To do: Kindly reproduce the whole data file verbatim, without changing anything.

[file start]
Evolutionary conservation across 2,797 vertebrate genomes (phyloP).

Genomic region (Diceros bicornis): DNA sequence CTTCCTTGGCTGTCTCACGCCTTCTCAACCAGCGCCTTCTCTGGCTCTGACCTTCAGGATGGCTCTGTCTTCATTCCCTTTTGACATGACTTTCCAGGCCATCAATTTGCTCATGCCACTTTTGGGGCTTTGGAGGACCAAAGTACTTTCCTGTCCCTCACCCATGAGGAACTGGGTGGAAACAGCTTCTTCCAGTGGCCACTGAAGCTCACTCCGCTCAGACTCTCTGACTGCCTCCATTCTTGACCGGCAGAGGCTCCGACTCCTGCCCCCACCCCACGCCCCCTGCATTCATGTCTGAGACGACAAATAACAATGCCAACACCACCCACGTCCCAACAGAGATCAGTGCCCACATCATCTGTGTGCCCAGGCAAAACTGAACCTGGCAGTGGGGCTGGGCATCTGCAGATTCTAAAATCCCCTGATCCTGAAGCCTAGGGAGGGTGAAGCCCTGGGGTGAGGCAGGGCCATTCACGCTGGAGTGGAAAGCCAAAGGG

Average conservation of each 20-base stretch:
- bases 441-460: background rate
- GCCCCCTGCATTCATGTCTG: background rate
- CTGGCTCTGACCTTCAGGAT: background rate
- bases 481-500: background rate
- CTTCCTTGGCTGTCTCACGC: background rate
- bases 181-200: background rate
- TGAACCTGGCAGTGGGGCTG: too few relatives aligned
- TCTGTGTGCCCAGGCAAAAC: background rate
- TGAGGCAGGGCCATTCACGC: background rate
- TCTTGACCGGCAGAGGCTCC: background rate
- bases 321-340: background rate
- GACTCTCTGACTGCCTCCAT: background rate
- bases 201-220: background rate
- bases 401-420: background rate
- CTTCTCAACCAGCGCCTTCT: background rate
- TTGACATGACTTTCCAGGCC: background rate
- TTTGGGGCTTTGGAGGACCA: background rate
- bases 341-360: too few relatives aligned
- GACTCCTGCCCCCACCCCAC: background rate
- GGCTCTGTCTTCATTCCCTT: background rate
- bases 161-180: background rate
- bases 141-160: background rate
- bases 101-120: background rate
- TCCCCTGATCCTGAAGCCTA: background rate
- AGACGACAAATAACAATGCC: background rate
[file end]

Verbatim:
Evolutionary conservation across 2,797 vertebrate genomes (phyloP).

Genomic region (Diceros bicornis): DNA sequence CTTCCTTGGCTGTCTCACGCCTTCTCAACCAGCGCCTTCTCTGGCTCTGACCTTCAGGATGGCTCTGTCTTCATTCCCTTTTGACATGACTTTCCAGGCCATCAATTTGCTCATGCCACTTTTGGGGCTTTGGAGGACCAAAGTACTTTCCTGTCCCTCACCCATGAGGAACTGGGTGGAAACAGCTTCTTCCAGTGGCCACTGAAGCTCACTCCGCTCAGACTCTCTGACTGCCTCCATTCTTGACCGGCAGAGGCTCCGACTCCTGCCCCCACCCCACGCCCCCTGCATTCATGTCTGAGACGACAAATAACAATGCCAACACCACCCACGTCCCAACAGAGATCAGTGCCCACATCATCTGTGTGCCCAGGCAAAACTGAACCTGGCAGTGGGGCTGGGCATCTGCAGATTCTAAAATCCCCTGATCCTGAAGCCTAGGGAGGGTGAAGCCCTGGGGTGAGGCAGGGCCATTCACGCTGGAGTGGAAAGCCAAAGGG

Average conservation of each 20-base stretch:
- bases 441-460: background rate
- GCCCCCTGCATTCATGTCTG: background rate
- CTGGCTCTGACCTTCAGGAT: background rate
- bases 481-500: background rate
- CTTCCTTGGCTGTCTCACGC: background rate
- bases 181-200: background rate
- TGAACCTGGCAGTGGGGCTG: too few relatives aligned
- TCTGTGTGCCCAGGCAAAAC: background rate
- TGAGGCAGGGCCATTCACGC: background rate
- TCTTGACCGGCAGAGGCTCC: background rate
- bases 321-340: background rate
- GACTCTCTGACTGCCTCCAT: background rate
- bases 201-220: background rate
- bases 401-420: background rate
- CTTCTCAACCAGCGCCTTCT: background rate
- TTGACATGACTTTCCAGGCC: background rate
- TTTGGGGCTTTGGAGGACCA: background rate
- bases 341-360: too few relatives aligned
- GACTCCTGCCCCCACCCCAC: background rate
- GGCTCTGTCTTCATTCCCTT: background rate
- bases 161-180: background rate
- bases 141-160: background rate
- bases 101-120: background rate
- TCCCCTGATCCTGAAGCCTA: background rate
- AGACGACAAATAACAATGCC: background rate